Judge Joe Armenio thinks you should stop reading this right now and go watch some Fritz Lang films.
"I could smell myself burn."—Joe Wilson
The great director Fritz Lang (1890-1976) fled Germany in 1933, after being asked to head the Nazi film industry. He made Liliom in France in 1934, and languished for a year in the United States before releasing Fury, a drama about an attempted lynching. Lang made Fury for fluffy MGM—"the studio of Andy Hardy and Dr. Kildare," as Peter Bogdanovich says in his commentary—the least likely studio to produce such a movie. As Bogdanovich also states, it's "a compromised film," but it's also a dark meditation on some characteristically Langian themes: the terrifying amorality of a mob, the indifference of fate, the madness of revenge, and the fragility of the bonds that tie both people and societies together.
Facts of the Case
Joe Wilson (Spencer Tracy, Captains Courageous) is an auto mechanic in Chicago who is picked up on suspicion of kidnapping while driving through the country on the way to see his fiancée, Katherine (Sylvia Sidney, You Only Live Once), after a long absence. Gossip about his capture leads to impatience and ultimately violence on the part of the town's residents, who storm the jail in an attempt to lynch him. The jail is blown up in the assault and Joe is presumed dead, but he escapes and vows revenge on those who attempted to kill him.
There's a scene early in Fury in which a kindly small-town barber insists that everyone has dark impulses, and then admits that occasionally he gets the urge to slice his customers' throats. I can think of no better image to sum up Fritz Lang's view of a world in which the veneer of civilization is thin, and every man potentially a criminal, especially when he surrenders his individual morality to a furious and conscienceless crowd. He dealt with this theme unforgettably in his great German film M; certainly the experience of living and working in volatile Weimar Germany, a society which seemed to be coming apart at the seams for its entire 15-year existence, affected Lang greatly, as did the Nazi takeover, the specter of which hangs over all of his American films.
The lynch mob was thus a natural focus for Lang, and a naturally American one as well. During the half-century before this film was made, over 6,000 Americans were lynched (a statistic put into the mouth of the DA played by Walter Abel in the climactic trial sequence), most of them African-American southerners killed by whites as a sort of public theater, a way of dramatizing white supremacy. During the 1930s, African-American leaders were focused on (ultimately unsuccessful) attempts to pass a federal anti-lynching law, so the issue was surrounded by considerable controversy. Lang realized that his condemnation of lynch law would be most powerful if the victim were both black and guilty of the crime of which he was accused, but it would have been impossible to make such a film within the context of the Hollywood studio system; we have to settle here for a working-class white victim, one who is not guilty.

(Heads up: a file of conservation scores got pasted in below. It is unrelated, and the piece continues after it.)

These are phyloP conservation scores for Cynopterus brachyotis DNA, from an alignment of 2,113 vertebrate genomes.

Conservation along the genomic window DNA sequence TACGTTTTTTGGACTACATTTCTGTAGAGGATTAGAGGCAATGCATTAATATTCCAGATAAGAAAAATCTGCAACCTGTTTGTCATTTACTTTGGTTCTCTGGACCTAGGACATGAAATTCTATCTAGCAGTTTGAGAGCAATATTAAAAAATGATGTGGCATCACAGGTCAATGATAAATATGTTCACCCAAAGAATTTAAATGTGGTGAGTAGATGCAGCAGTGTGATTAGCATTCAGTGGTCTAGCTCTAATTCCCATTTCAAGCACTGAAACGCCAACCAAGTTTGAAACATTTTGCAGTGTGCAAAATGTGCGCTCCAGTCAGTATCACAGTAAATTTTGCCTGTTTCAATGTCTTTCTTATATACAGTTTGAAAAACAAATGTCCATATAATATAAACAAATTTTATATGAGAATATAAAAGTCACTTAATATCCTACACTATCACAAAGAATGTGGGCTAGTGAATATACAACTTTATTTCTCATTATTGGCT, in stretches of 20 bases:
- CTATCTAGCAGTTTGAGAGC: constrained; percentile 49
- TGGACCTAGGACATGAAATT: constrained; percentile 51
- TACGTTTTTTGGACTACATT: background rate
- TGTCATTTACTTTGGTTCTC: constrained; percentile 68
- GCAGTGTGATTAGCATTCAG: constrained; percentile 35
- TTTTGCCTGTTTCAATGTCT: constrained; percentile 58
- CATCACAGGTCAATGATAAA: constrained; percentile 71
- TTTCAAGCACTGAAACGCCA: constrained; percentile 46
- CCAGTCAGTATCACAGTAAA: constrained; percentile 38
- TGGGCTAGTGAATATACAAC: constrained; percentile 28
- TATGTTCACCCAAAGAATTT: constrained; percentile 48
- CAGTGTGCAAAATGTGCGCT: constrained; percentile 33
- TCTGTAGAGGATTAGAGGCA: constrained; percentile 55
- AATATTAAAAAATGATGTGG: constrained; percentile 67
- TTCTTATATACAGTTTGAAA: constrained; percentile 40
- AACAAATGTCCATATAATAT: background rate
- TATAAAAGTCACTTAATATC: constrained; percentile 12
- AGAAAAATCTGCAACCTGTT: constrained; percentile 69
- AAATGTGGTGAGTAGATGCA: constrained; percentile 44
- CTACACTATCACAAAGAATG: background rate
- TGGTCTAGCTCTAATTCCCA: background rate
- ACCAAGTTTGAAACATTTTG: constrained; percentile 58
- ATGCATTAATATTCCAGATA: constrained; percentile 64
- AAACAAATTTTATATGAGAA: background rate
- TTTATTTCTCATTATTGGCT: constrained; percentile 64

Directors who worked in Weimar Germany are usually casually labeled "Expressionist," but by 1936 Lang had long since moved away from the artificial sets and costumes which animated Expressionist style. His technique was still rather strange and baroque by Hollywood standards, but he constructed his images from the most realistic materials. In the lynching scene we see a few potent examples of this: the labyrinthine system of bars that make up the prison; the subjective shot from the mob's point of view, advancing on seemingly frozen guards; the terrifying scanning of faces as the prison burns, silent save for a woman praying, as one yokel moronically munches on a hot dog. These scenes of mob violence are what interest Lang, and here we get the full, brilliant impact of his style and tone. This is a film with a withering perspective on small-town life; Depression-era films (by John Ford and Frank Capra, among others) are remembered for their sentimentalizing of old-fashioned values and salt-of-the-earth folks, but the country people here are small-minded, ignorant, and take joy in their violence—"Let's have some fun," shouts one of them as the lynching begins. As Joe prepares to head west to see Katherine, there are several mocking references to Indian attacks, but it soon becomes clear that the only savages in the film are white.